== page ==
In the case “Microfinance”, the strategy of providing the poorest people (mostly entrepreneurs) with small loans with high-interest rates.
The major stakeholders in the case the banks, who provide funding, investment companies and the loaners. The stakeholders’ concerns are mostly about maintaining the life cycle of the loans and financing the bank, and to provide the loans to the most efficient groups of clients. To consider if one of the stakeholder groups is more important than another, I think that none of them is more important than others, since every stakeholder is important part of the chain.
Considering the fact that the banks need resources to grow, it is noteworthy to detect competitive strategy which microfinance utilizes. It seems that the bank is balancing between providing loans and investing money in the development. Speaking about the options of the bank to deal with the life cycle issues, it could be setting harsh limits for the loans and minimum necessary amount of funds allocated for the growth, or providing the insurance of their funds.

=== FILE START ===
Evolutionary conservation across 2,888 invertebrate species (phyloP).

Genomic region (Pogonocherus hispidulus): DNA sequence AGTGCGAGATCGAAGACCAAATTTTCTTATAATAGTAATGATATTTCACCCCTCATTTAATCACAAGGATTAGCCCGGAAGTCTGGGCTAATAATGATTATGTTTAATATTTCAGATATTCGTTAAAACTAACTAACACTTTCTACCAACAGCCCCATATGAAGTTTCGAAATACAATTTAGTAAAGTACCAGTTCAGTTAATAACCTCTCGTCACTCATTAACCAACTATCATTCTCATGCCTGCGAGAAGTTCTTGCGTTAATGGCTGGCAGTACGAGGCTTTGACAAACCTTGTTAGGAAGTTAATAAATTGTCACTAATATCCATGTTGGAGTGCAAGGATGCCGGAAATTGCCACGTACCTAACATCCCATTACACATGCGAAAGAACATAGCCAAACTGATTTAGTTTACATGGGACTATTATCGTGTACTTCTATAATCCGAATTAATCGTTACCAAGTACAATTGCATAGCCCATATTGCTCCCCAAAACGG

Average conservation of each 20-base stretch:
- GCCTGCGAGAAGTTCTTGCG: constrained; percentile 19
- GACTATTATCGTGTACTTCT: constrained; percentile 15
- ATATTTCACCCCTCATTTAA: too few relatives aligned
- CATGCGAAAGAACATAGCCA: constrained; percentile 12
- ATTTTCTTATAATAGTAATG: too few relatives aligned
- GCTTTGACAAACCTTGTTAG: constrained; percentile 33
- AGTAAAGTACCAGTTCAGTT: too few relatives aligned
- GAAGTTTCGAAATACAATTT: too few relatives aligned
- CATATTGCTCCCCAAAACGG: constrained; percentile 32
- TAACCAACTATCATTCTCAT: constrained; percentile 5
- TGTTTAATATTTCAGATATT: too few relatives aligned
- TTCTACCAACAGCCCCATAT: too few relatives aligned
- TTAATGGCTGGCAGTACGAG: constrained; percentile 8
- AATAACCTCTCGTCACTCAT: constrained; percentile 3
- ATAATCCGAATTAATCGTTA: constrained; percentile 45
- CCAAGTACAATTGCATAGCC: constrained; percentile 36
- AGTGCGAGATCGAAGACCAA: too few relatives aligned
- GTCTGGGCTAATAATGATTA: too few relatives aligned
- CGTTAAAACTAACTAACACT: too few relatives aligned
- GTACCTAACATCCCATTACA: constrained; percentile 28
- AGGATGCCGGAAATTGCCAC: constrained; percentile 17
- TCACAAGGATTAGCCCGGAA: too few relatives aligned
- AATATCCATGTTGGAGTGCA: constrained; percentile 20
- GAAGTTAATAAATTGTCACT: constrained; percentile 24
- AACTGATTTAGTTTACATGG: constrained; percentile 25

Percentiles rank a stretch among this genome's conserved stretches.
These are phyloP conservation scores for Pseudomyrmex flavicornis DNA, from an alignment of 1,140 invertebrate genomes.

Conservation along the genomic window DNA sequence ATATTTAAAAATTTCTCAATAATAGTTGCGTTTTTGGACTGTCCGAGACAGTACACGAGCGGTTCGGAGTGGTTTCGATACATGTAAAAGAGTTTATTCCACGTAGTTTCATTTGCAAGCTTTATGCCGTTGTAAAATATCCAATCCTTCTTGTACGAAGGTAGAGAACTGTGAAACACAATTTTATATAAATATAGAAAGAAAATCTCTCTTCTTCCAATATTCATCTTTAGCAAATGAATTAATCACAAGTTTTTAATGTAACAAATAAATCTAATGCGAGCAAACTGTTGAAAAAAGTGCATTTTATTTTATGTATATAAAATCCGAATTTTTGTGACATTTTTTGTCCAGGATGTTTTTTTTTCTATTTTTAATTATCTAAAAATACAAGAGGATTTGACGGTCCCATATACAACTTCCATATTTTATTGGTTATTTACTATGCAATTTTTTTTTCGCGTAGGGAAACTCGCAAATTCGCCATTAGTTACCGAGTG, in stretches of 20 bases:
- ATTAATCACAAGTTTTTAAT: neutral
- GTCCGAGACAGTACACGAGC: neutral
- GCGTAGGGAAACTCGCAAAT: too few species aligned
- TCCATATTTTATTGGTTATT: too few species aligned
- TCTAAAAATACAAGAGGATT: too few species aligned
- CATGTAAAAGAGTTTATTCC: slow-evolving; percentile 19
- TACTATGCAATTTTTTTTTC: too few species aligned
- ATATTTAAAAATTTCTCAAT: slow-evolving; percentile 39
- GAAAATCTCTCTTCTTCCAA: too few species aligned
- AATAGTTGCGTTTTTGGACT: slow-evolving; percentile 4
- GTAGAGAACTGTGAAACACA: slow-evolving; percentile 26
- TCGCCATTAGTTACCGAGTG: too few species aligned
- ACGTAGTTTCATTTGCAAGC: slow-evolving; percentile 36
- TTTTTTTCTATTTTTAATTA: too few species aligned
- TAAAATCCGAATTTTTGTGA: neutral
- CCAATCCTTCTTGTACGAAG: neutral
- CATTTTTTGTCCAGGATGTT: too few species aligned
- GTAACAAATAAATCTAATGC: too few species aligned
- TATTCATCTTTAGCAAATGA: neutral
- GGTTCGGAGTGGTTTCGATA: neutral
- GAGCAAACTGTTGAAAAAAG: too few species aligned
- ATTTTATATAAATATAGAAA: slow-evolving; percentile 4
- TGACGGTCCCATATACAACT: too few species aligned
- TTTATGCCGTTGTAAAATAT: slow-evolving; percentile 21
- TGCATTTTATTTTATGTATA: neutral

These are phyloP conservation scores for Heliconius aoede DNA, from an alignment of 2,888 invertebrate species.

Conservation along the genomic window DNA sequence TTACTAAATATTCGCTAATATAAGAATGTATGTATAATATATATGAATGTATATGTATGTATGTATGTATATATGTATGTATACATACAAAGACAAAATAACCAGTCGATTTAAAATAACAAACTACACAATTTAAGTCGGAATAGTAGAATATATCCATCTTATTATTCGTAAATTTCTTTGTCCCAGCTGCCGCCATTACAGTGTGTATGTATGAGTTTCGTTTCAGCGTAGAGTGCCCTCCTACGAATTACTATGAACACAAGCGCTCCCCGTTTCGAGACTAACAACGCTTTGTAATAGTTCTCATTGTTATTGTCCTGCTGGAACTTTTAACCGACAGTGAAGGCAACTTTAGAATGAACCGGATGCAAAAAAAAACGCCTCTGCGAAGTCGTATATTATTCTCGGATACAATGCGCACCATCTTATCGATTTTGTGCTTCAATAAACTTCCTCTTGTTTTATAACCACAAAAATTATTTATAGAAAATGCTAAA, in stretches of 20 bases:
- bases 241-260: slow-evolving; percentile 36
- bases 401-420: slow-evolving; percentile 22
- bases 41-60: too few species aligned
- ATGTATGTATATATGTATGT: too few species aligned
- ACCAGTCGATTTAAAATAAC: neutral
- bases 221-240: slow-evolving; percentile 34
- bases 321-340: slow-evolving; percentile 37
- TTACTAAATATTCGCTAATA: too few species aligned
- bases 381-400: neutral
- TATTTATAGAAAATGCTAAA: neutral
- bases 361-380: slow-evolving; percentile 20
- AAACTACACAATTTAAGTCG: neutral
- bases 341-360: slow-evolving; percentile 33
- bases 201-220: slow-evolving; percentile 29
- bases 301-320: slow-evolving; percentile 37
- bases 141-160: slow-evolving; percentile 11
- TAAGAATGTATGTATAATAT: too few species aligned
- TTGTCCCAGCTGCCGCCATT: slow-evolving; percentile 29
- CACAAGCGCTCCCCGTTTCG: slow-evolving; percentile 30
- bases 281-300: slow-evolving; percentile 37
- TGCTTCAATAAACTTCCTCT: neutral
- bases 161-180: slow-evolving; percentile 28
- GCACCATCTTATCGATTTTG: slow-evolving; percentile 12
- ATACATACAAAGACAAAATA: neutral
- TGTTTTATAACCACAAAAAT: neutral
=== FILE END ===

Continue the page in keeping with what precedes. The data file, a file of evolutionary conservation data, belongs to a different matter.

In regard of this case, the challenges faced by the leadership of both Grameen and Banco include mostly the inability or unwillingness of the clients to return the loan, and to deal with that risk the banks often give the loans to groups instead of individuals. Another potential problem is dealing with the falling profits without harming the poorest stakeholders of the bank.
Finally, to speak about the corporate governance mechanisms which could be involved in the case of microfinance, I believe they should be harmonized and flexible, namely allow the poor stakeholders to get profit from their participation, since it will encourage them to be more responsible and active in …